The Knicks also retained J.R. Smith, and are hoping that Iman Shumpert gets back from injury sooner than later. They also inexplicably signed James White, the dunking machine. The Knicks have what I consider the most athletic group of wings in the Atlantic Division. Something interesting, though? For a coach that demands defense and knows little about offense, it’s intriguing to see the players New York has acquired. They’re all one-sided players, the kind that are a dime a dozen in the NBA. Their only defense lays at the center position with Tyson Chandler and the newly acquired Marcus Camby (excluding the injured Iman Shumpert).
If the Raptors can contain Carmelo Anthony’s scoring ability and Amar’e Stoudemire remains the same player he’s been the last couple of years, they should be able to win the series against the Knicks. That’s a big if, as Melo’s offensive capabilities are very difficult to handle even for the best defensive players in the NBA. Depending on Tyson Chandler and Marcus Camby to anchor the entirety of their defense should leave Andrea Bargnani open a lot for open jumpers. Besides, Bargnani plays his best basketball against New York.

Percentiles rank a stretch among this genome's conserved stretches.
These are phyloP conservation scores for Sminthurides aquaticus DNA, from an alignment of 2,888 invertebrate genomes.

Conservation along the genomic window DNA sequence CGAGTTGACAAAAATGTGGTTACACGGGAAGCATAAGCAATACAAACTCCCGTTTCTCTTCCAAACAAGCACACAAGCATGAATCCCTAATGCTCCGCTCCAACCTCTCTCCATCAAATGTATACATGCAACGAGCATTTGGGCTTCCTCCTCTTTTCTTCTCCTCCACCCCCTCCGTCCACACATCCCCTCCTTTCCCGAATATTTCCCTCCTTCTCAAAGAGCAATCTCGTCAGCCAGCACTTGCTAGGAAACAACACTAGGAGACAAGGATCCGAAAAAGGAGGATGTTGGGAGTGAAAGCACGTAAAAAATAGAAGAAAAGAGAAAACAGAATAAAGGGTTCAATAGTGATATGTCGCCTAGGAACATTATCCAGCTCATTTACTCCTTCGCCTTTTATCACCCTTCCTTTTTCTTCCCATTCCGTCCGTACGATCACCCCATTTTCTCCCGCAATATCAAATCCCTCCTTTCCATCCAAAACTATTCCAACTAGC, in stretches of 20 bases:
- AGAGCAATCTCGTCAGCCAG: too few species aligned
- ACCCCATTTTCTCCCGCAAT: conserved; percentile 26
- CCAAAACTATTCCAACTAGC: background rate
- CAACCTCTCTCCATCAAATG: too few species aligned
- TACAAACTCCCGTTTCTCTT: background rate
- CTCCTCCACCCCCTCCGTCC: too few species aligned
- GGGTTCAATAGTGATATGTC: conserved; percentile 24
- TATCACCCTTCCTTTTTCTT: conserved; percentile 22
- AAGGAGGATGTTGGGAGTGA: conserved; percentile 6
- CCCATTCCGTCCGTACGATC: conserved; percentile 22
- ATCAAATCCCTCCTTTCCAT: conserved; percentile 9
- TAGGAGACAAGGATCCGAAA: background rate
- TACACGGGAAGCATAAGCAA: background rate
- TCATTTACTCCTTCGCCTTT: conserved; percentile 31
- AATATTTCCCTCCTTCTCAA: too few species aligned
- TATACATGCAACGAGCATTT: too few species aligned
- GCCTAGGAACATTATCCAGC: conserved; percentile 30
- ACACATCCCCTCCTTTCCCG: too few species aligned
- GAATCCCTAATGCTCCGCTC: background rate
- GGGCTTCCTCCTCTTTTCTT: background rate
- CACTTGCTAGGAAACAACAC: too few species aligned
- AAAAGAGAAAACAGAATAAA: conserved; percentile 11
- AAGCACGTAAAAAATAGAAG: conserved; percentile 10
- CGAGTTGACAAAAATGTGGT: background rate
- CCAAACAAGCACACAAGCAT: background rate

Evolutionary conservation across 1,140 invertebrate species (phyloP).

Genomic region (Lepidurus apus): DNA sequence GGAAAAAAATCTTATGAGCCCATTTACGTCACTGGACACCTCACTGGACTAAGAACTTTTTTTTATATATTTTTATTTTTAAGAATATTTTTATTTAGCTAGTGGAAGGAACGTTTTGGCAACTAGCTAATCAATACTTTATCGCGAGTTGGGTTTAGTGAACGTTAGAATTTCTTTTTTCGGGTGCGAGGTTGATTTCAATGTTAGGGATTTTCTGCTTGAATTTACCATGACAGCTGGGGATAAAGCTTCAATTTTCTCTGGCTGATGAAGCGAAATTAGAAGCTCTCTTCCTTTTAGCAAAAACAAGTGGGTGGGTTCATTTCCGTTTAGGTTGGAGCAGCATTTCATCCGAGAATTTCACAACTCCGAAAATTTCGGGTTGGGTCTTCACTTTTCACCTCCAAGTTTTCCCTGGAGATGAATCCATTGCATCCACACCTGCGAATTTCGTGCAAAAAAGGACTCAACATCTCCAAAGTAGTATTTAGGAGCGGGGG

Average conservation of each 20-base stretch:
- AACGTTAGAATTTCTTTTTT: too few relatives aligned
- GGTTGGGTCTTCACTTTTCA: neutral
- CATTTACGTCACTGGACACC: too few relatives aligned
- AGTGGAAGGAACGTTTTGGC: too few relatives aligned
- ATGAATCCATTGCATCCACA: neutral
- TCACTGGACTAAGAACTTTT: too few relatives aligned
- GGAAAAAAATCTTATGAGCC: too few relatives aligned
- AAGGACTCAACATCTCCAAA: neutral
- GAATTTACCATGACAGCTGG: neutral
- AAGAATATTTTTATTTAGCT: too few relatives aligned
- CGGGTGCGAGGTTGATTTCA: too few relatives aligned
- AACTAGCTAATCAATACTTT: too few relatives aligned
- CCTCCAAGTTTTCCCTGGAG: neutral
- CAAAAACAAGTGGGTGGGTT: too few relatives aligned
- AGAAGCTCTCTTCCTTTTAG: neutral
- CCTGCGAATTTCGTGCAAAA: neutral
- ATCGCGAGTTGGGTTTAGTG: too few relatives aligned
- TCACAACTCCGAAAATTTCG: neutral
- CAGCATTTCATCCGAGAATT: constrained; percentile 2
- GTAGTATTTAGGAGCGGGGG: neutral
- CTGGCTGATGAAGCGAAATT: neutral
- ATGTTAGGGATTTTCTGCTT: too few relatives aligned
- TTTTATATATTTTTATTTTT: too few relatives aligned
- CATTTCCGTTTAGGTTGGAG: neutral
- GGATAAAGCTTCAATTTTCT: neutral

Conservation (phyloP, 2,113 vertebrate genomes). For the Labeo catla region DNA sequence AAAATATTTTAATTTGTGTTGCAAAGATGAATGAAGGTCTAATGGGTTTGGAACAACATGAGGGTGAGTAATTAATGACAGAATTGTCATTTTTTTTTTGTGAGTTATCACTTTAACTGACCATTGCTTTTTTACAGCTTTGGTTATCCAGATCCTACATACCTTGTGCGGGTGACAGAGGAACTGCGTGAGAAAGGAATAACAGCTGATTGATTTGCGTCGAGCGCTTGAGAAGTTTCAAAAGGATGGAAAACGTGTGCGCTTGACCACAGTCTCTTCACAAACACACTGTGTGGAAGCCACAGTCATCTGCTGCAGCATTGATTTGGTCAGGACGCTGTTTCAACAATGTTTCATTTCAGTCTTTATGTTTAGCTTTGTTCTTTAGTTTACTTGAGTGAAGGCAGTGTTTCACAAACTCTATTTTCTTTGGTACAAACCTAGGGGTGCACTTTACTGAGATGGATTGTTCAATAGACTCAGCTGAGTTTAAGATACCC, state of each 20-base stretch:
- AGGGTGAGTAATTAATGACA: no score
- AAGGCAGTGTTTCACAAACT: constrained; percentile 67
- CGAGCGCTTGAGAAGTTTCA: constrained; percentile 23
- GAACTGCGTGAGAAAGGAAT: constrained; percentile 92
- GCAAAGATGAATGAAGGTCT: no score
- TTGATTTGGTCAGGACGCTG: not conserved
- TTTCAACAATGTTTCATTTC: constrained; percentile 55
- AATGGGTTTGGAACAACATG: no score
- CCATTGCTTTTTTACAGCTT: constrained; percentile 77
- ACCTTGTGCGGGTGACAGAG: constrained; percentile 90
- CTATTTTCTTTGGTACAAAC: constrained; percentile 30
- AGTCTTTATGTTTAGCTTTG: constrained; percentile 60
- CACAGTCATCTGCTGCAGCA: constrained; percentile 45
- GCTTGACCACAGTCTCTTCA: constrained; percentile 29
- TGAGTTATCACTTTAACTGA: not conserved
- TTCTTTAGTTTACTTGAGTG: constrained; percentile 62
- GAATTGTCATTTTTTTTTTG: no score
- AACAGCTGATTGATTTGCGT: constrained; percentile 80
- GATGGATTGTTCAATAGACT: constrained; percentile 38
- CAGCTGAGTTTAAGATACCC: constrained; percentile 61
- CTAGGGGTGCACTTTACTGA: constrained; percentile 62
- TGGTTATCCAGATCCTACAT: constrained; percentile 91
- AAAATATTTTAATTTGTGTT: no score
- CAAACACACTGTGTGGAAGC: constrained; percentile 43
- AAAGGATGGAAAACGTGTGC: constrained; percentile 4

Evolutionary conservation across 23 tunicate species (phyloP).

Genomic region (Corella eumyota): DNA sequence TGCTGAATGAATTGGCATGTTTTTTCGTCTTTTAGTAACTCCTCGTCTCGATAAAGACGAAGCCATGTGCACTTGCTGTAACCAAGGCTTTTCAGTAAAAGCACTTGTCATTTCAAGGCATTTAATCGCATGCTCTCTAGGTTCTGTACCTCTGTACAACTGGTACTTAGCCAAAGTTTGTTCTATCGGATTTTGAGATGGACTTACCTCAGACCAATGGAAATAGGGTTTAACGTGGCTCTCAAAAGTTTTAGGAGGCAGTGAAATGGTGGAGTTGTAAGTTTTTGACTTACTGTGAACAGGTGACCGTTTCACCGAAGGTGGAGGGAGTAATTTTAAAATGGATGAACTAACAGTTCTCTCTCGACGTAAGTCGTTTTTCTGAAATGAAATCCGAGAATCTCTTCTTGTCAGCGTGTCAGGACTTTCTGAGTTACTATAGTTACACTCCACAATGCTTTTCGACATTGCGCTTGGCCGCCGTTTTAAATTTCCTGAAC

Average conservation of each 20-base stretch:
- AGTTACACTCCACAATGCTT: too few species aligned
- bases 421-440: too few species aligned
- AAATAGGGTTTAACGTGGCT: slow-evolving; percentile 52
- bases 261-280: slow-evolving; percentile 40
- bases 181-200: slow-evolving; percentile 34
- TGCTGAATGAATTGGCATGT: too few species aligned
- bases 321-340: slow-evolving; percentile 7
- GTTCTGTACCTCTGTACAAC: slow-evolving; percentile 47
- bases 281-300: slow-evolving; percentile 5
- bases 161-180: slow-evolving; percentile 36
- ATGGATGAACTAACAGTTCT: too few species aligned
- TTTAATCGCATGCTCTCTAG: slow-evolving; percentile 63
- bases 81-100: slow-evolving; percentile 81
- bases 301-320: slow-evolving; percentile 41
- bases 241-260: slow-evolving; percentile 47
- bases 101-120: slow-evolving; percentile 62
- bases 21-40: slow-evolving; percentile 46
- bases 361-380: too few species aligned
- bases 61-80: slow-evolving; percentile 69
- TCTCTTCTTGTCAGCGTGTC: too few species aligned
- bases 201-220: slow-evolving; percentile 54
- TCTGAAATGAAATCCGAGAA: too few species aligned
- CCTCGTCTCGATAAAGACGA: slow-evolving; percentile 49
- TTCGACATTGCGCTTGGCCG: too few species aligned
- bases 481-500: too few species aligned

And now, the moment you’ve all been waiting for: the Brooklyn Nets. What can be said about the Nets? They’re finally moving to Brooklyn this year, and their Russian playboy owner has seemingly distanced himself from the team. First, they wanted Lebron James. Then, they wanted Carmelo Anthony. Then, they wanted Dwight Howard. What did they end up with? Deron Williams, Brook Lopez, Joe Johnson, Kris Humphries, Marshon Brooks, and Gerald Wallace. Not a terrible booby prize, but nothing close to what the Nets have hoped for.